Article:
Dancing in Santa Fe and Other Poems by Beate Sigriddaughter (Cervena Barva Press 2019)
Review by Carole Mertz
In Dancing in Santa Fe, Beate Sigriddaughter delivers a fine collection of fourteen poems, all written in free verse. An American poet of German heritage, she has won multiple poetry prizes, including the Cultural Weekly—Jack Grapes Prize in 2014, and multiple nominations for the Pushcart Prize. Her gracious promotion of women’s poetry (at her blog Writing in a Woman’s Voice) is also commendable.
Richness of character and content run throughout the collection. The author presents a wealth of resources and displays her thoughtfulness resulting from inner reflection, along with her skill in defining external scenes surrounding her. Sigriddaughter describes a bus ride, for example, in which a rider is exulting over the sunrise, but fellow travelers give the rider a look of contempt. “What have you done with my exuberance and with my tenderness?” she asks within the poem. “Was it of any use to you to take it like that?” (19)
In “Lines for a Princess” (21), the persona is at once a sheltered flower, a mountain juniper, a “seed that never quite took,” and a poet who “wants sequins and justice both.” I like the depth of this persona’s character and appreciate the clarity with which the narration is rendered. In it Sigriddaughter writes, “Days whisper by. You have to / listen carefully to hear them.” The poem is one among others in the collection that draws on fairy-tale themes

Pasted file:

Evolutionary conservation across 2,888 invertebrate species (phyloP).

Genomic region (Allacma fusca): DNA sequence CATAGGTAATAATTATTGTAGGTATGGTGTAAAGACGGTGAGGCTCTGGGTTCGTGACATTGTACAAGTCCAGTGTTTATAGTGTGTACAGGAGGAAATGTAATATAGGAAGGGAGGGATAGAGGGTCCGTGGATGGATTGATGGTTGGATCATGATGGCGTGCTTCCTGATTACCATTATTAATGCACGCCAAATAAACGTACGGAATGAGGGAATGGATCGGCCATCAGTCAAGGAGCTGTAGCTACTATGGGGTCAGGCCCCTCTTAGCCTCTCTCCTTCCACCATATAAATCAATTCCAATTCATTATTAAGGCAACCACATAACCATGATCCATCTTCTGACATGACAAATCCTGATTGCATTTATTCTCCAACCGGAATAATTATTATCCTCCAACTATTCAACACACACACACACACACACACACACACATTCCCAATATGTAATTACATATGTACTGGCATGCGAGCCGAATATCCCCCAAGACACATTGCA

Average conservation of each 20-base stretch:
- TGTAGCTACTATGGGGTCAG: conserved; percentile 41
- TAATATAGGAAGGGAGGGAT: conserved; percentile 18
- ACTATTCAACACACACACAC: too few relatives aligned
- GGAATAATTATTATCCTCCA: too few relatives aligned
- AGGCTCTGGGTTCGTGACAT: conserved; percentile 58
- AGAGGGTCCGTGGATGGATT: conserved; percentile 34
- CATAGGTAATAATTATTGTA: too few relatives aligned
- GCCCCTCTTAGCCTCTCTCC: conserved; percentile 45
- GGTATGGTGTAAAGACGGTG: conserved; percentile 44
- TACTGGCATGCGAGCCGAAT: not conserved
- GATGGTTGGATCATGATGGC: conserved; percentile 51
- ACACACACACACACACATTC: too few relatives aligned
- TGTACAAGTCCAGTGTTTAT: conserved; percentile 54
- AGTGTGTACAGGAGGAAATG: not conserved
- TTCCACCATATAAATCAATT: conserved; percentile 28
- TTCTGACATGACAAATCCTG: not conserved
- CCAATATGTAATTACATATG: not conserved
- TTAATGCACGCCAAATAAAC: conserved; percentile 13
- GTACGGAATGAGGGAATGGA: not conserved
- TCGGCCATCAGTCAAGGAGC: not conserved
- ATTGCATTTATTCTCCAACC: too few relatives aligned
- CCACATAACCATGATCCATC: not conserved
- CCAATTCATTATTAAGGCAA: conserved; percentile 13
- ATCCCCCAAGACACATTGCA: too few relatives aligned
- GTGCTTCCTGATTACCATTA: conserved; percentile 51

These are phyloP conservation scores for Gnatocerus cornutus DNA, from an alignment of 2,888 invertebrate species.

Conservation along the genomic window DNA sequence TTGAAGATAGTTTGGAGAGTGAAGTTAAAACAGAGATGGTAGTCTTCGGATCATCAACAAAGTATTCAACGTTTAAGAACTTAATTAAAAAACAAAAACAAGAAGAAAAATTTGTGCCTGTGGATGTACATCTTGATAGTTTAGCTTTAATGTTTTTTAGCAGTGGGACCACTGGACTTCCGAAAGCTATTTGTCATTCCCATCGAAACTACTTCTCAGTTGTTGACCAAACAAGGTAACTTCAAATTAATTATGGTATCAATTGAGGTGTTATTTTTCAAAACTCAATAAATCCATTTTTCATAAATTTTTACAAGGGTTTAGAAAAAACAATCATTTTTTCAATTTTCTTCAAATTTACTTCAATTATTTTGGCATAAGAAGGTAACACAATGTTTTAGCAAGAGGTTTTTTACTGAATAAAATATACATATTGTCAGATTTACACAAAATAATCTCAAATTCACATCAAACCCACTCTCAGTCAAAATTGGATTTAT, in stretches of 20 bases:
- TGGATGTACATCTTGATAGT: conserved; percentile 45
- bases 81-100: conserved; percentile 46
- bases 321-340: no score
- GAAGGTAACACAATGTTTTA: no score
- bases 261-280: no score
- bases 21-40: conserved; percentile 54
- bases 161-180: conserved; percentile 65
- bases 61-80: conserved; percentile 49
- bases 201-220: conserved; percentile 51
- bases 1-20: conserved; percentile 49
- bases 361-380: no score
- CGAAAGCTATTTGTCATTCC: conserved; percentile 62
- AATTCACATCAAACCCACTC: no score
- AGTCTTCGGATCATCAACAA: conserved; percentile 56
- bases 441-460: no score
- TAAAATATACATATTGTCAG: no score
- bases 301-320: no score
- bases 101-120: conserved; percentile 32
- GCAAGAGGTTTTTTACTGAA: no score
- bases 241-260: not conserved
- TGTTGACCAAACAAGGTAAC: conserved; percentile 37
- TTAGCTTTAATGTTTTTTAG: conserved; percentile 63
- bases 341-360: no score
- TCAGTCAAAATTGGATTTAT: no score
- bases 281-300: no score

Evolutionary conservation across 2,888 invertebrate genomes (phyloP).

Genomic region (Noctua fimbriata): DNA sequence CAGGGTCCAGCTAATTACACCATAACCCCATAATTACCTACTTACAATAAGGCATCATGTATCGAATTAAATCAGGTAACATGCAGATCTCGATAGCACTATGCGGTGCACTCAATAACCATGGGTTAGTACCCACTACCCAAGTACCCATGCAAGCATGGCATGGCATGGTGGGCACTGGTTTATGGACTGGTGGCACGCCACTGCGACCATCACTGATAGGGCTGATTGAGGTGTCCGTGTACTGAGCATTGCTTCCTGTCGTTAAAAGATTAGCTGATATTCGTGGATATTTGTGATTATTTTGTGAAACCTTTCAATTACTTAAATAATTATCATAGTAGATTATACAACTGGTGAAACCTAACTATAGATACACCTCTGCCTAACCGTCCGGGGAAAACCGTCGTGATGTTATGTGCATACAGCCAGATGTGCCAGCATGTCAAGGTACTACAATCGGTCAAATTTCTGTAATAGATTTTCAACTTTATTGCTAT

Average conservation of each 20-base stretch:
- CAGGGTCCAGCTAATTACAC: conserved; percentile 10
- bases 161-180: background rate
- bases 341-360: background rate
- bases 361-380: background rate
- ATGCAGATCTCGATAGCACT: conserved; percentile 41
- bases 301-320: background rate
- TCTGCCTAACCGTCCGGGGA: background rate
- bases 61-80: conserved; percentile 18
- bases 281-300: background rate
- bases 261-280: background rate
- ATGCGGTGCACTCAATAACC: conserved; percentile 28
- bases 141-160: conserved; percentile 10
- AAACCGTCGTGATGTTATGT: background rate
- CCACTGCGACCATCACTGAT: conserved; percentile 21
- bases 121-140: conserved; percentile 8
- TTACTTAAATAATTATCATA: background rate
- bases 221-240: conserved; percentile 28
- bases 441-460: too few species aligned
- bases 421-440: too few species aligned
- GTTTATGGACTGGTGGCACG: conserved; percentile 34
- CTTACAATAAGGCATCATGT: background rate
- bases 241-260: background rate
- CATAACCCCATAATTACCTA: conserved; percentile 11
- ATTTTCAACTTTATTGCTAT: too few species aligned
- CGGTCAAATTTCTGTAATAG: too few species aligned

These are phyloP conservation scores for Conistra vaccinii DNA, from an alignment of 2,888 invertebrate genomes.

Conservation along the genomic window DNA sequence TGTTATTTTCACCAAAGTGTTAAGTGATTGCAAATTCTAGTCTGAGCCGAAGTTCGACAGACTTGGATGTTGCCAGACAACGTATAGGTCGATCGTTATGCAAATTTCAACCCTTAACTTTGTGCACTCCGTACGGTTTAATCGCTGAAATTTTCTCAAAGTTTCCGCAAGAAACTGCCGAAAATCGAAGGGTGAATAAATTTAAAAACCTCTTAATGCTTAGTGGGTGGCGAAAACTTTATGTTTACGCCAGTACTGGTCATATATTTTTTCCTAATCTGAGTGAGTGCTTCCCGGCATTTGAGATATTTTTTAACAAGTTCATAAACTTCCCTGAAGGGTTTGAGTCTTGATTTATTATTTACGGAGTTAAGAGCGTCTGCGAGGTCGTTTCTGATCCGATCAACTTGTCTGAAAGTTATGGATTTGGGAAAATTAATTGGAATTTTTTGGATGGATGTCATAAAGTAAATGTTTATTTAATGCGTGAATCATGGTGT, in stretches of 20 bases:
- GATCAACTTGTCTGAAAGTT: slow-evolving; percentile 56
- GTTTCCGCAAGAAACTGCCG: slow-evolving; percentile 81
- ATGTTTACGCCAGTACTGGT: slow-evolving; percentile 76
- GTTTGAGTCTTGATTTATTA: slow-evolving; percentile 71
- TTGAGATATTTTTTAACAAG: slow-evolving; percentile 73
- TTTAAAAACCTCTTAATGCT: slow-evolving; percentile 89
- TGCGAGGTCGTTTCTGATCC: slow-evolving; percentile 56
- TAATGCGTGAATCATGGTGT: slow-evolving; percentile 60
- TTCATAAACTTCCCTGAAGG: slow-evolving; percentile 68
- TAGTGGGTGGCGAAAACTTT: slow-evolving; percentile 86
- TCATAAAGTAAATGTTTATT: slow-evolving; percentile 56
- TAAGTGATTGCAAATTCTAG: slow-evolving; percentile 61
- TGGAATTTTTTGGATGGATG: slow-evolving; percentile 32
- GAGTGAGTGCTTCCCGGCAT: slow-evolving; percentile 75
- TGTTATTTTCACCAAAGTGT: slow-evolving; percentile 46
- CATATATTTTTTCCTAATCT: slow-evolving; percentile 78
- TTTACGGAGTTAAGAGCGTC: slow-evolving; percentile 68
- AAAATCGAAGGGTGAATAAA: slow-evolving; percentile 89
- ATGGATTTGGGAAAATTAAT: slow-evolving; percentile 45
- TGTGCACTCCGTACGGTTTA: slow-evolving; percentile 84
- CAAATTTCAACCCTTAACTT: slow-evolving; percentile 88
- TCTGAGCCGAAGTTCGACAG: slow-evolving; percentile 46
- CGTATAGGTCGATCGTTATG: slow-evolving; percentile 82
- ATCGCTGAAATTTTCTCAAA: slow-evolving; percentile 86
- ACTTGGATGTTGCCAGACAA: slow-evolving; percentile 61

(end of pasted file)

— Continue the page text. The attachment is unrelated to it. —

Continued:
A longer poem, “Dancing in Santa Fe” (4-7), renders alternating verse backdrops of such weighted matters as concentration camps and the horrors of war, contrasted with New Mexico’s beautiful mountain scenes. “…to feel for sins I haven’t committed?” she writes, as autobiography. “…is an unspeakable filter / on this gorgeous world.”
The poems, “Samsara” and “Nirvana” draw on Buddhist religious terms to deliver their messages. As wanderer, in “Samsara” (8-9), the poet writes:
“Even on the mountain, surrounded
by excellence, the trouble
of the city clamors in my heart…”
In “Nirvana’ (10), Sigriddaughter issues a plea:
I love you world. Send more angels.
Help me fight the dull and dangerous
Here she admits her distrust of “nirvana,” a striving after bliss and the absence of suffering or desire. (Isn’t self-effacing consent like suicide? she asks.)
“The River” (11) brings to the reader another level of reflection; the river acknowledges being bound to desires. Accepting this, it wants to carve passageways through mountains of unnecessary evil. I enjoy the beauty of this metaphor and how it allows the river to speak Sigriddaughter’s own spiritual desires.
In addition to her narrative skills, the poet’s mature voice also lends beauty to her verses. We trust her voice all the more, because it doesn’t conceal the imperfections of the world. “I have heard,” she says in Scheherazade (16), “how not forgiving is like drinking poison.” And with further insight, “You cannot be my hero any more…I cannot imagine the cost / of making nice with the entitled predator / like that.” A subsequent line strikes an even stronger point.
Though several poems lead us to reflect on beauty and dark matters, such as war and unforgiveness, the Sigriddaughter chooses to close the chapbook with a humorous poem. In “The Dragon’s Tale” (23), the princess is hidden away from “benevolent contempt.” We content ourselves with this comedy when the dragon asks, “You thought I was going to eat her?”
I delight in Dancing in Santa Fe. Its content seems to “fill the narrow margins of reality with beauty.” (15) Beate Sigriddaughter’s poems balance darkness with a joyful light.
Buy this book: Amazon